A Sampling of New Books by Columbian College Faculty

Faculty Books
October 01, 2013

If you browse the library of books authored by Columbian College faculty this year, you’d discover prolific scholarship on topics ranging from the Trojan War to the citizenship of women in the U.S. The following is a sampling of our recent books.

Citizenship and the Origins of Women's History in the United States

Narratives about women’s history between the late 18th century and the American Civil War are constantly changing. Associate Professor of American Studies Teresa Anne Murphy outlines the development of women's history during this period in her book Citizenship and the Origins of Women's History in the United States.

Murphy examines literature that promoted domestic citizenship and looks at how these historical writers set the stage for a more progressive women's rights campaign. She demonstrates that citizenship is at the heart of women's history and, consequently, that women's history is also the history of nations.

Globalization and Austerity Politics in Latin America

In an age of globalization, are markets and democracy compatible? When is austerity imposed externally and when is it a domestic political choice? Globalization and Austerity Politics in Latin America by Professor of Political Science and International Affairs Stephen Kaplan examines the effect of financial globalization on economic policymaking. The book challenges the conventional wisdom that political business cycles are prevalent in newly democratizing regions.

Studying in countries such as Argentina, Brazil, Chile, Ecuador, and Venezuela using a multi-method research strategy, Kaplan’s book investigates how relations between international creditors and national debtors affect economic policy choices.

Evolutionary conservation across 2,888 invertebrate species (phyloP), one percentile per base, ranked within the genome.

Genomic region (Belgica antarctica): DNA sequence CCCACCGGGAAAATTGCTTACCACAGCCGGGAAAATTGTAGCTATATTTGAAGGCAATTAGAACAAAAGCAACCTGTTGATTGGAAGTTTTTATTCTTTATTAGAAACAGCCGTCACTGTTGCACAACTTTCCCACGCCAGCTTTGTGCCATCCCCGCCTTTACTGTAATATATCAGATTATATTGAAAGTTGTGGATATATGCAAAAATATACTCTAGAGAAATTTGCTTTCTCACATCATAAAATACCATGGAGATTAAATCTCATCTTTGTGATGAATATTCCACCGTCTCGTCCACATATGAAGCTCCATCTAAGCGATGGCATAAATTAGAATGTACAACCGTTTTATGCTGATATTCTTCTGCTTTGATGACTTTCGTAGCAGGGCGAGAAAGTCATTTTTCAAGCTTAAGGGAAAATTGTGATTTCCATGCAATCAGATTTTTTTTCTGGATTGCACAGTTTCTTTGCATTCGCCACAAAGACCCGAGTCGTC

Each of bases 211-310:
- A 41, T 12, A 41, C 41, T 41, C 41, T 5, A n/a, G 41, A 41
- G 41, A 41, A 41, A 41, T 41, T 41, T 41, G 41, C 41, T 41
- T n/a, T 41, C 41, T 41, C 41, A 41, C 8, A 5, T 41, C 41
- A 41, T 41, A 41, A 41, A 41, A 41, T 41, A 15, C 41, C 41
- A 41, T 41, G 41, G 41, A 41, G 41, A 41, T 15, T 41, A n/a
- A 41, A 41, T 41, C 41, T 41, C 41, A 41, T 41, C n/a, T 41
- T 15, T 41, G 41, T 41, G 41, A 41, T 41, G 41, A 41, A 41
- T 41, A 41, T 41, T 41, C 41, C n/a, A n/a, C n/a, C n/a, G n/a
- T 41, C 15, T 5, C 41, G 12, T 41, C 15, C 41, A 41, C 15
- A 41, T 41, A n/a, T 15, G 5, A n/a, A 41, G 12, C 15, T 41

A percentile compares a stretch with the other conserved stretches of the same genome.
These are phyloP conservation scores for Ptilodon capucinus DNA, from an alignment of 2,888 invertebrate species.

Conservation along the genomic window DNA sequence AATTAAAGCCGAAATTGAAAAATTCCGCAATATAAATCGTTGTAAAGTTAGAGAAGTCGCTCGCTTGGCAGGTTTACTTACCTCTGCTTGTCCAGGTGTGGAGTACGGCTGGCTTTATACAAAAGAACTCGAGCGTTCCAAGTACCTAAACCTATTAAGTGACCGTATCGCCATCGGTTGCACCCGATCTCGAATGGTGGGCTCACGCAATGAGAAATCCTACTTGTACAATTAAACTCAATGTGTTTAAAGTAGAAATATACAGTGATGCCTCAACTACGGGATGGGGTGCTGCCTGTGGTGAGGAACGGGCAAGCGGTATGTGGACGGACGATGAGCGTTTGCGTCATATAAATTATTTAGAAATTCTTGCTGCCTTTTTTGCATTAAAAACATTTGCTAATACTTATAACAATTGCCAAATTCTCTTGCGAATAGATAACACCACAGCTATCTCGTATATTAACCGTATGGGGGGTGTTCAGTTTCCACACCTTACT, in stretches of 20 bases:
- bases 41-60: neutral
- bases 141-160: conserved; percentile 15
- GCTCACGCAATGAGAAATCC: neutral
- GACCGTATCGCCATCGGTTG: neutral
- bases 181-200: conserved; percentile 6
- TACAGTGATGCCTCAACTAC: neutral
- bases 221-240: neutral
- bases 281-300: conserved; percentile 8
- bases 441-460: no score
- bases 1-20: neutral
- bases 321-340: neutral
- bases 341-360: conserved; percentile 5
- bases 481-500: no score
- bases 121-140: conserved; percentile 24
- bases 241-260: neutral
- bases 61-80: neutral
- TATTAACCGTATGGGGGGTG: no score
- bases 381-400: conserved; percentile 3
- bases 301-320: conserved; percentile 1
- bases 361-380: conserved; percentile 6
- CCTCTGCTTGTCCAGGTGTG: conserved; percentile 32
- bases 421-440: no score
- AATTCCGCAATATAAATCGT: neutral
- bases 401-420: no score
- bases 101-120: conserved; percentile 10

Reinventing Professionalism: Journalism and News in Global Perspective

Prevailing anxiety about the future of journalism adds timeliness to the notion of professionalism in the media. In Reinventing Professionalism: Journalism and News in Global Perspective, Professor of Media and Public Affairs Silvio Waisbord argues that professionalism should be used as a tool of specialization and to control occupational practices.

As today’s technological, political, and economic climates shake news outlets, Waisbord critically assesses journalistic professionalism in a global context. In his book, he refers to reporting that observes certain ethical standards as well as to collective efforts by journalists to exercise control over the news.

The Trojan War: A Very Short Introduction

The Iliad, Homer's epic tale of the abduction of Helen and the resulting decade-long Trojan War, has fascinated audiences for generations. The war has inspired countless books, movies, television documentaries, and art. In The Trojan War: A Very Short Introduction, Eric Cline, chair of the Department of Classical & Near Eastern Language & Civilizations and professor of classics and anthropology, taps archaeology, Hittite texts, and Greek legend to investigate the truth about the infamous war so often prominent in U.S. pop culture.

Cline offers an original perspective on the war, examining events that may have inspired Homer's timeless epic. He investigates the question of whether the Trojan War was a real historical event and whether the actual site of ancient Troy has been correctly located. He also challenges the assertion that Helen’s abduction was the impetus for the war.